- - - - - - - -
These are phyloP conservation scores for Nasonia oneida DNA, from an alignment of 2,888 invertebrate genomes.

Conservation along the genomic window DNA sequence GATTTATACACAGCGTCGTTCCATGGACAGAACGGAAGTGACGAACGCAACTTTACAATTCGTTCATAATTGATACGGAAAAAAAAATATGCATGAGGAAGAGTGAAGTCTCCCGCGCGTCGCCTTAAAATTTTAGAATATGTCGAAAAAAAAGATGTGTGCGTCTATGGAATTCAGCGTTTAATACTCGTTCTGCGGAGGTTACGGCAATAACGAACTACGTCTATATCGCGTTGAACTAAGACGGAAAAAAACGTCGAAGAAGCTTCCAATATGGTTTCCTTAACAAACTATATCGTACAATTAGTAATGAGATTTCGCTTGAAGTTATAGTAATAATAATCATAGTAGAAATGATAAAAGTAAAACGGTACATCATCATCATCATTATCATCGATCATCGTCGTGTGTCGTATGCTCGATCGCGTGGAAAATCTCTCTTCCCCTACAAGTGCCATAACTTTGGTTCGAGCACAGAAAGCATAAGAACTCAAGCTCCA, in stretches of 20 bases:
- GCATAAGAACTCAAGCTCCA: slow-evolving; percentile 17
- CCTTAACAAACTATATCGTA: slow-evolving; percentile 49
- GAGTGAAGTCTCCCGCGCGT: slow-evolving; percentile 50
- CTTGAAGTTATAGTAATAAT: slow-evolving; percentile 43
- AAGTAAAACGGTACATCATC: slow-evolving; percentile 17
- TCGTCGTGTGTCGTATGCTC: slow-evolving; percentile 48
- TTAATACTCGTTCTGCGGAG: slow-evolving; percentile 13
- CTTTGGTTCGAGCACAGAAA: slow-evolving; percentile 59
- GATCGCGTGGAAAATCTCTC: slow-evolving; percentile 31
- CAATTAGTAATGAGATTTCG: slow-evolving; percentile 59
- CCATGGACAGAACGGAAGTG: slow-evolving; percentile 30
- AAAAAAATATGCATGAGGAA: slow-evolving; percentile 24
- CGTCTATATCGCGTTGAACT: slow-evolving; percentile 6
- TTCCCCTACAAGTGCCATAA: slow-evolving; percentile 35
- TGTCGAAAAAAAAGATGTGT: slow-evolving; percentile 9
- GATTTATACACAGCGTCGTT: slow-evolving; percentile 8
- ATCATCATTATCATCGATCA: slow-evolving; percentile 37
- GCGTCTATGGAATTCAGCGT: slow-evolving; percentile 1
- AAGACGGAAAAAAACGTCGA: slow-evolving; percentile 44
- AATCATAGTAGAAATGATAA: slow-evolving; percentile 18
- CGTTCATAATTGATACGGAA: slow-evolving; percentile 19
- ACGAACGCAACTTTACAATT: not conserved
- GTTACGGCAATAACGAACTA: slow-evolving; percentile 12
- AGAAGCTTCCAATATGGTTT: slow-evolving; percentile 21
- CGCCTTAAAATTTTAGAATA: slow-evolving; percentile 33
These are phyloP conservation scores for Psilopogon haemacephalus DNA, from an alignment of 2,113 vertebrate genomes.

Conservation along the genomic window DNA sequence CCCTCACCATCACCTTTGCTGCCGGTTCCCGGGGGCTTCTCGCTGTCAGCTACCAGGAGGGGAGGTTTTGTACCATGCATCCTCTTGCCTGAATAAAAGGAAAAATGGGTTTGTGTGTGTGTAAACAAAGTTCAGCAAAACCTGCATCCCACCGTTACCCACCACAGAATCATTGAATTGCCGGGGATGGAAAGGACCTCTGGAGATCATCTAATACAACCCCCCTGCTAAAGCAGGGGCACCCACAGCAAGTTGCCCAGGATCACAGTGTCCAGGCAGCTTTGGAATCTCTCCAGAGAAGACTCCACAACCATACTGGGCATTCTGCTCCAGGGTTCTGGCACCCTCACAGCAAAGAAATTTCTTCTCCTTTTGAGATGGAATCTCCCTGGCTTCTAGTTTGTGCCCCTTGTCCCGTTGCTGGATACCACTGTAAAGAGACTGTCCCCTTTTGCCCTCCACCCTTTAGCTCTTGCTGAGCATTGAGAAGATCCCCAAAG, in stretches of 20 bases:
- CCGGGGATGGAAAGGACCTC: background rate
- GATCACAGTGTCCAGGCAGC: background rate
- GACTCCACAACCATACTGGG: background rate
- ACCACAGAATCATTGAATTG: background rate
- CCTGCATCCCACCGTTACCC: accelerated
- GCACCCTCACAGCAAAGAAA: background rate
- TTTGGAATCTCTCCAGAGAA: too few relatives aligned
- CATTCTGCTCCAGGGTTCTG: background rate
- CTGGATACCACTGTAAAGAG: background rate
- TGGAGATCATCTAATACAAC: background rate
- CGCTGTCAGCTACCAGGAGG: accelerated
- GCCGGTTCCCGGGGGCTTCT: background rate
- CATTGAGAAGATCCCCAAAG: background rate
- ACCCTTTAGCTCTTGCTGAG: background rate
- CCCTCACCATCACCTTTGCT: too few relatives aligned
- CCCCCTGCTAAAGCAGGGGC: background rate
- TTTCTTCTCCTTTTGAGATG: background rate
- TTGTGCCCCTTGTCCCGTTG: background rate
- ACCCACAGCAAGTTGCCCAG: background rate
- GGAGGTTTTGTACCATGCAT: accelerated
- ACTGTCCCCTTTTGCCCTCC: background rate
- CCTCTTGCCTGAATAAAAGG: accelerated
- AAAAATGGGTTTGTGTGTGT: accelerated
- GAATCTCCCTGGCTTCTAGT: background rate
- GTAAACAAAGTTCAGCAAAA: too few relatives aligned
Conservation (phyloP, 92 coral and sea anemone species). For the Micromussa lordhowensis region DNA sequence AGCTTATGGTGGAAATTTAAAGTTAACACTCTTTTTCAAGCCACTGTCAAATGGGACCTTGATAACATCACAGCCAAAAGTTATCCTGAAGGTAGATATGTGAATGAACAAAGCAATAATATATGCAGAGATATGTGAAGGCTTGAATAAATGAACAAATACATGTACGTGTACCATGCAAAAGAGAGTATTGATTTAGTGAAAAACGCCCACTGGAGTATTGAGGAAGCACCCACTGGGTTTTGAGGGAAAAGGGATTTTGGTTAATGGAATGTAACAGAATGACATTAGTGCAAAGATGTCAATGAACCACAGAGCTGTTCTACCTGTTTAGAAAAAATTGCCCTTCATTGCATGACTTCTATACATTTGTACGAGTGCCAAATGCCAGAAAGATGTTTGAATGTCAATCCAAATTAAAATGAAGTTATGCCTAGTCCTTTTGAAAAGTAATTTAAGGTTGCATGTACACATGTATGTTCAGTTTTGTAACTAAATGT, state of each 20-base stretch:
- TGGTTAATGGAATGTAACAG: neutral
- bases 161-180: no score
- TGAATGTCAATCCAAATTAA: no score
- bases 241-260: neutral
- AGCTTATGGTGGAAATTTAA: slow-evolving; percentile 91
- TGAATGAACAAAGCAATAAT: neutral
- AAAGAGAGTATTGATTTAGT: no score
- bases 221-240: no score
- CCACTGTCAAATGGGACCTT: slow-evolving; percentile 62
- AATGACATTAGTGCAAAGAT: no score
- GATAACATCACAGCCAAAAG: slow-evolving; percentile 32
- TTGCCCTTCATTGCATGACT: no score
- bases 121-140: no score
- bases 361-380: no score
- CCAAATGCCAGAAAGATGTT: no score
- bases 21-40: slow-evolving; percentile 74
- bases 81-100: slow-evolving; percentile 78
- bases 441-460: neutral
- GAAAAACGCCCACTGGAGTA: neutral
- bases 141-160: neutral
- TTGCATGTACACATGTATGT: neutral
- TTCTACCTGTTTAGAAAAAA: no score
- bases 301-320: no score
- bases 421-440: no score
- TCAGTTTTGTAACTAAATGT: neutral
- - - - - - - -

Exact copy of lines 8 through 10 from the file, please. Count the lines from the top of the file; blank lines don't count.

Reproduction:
- TCGTCGTGTGTCGTATGCTC: slow-evolving; percentile 48
- TTAATACTCGTTCTGCGGAG: slow-evolving; percentile 13
- CTTTGGTTCGAGCACAGAAA: slow-evolving; percentile 59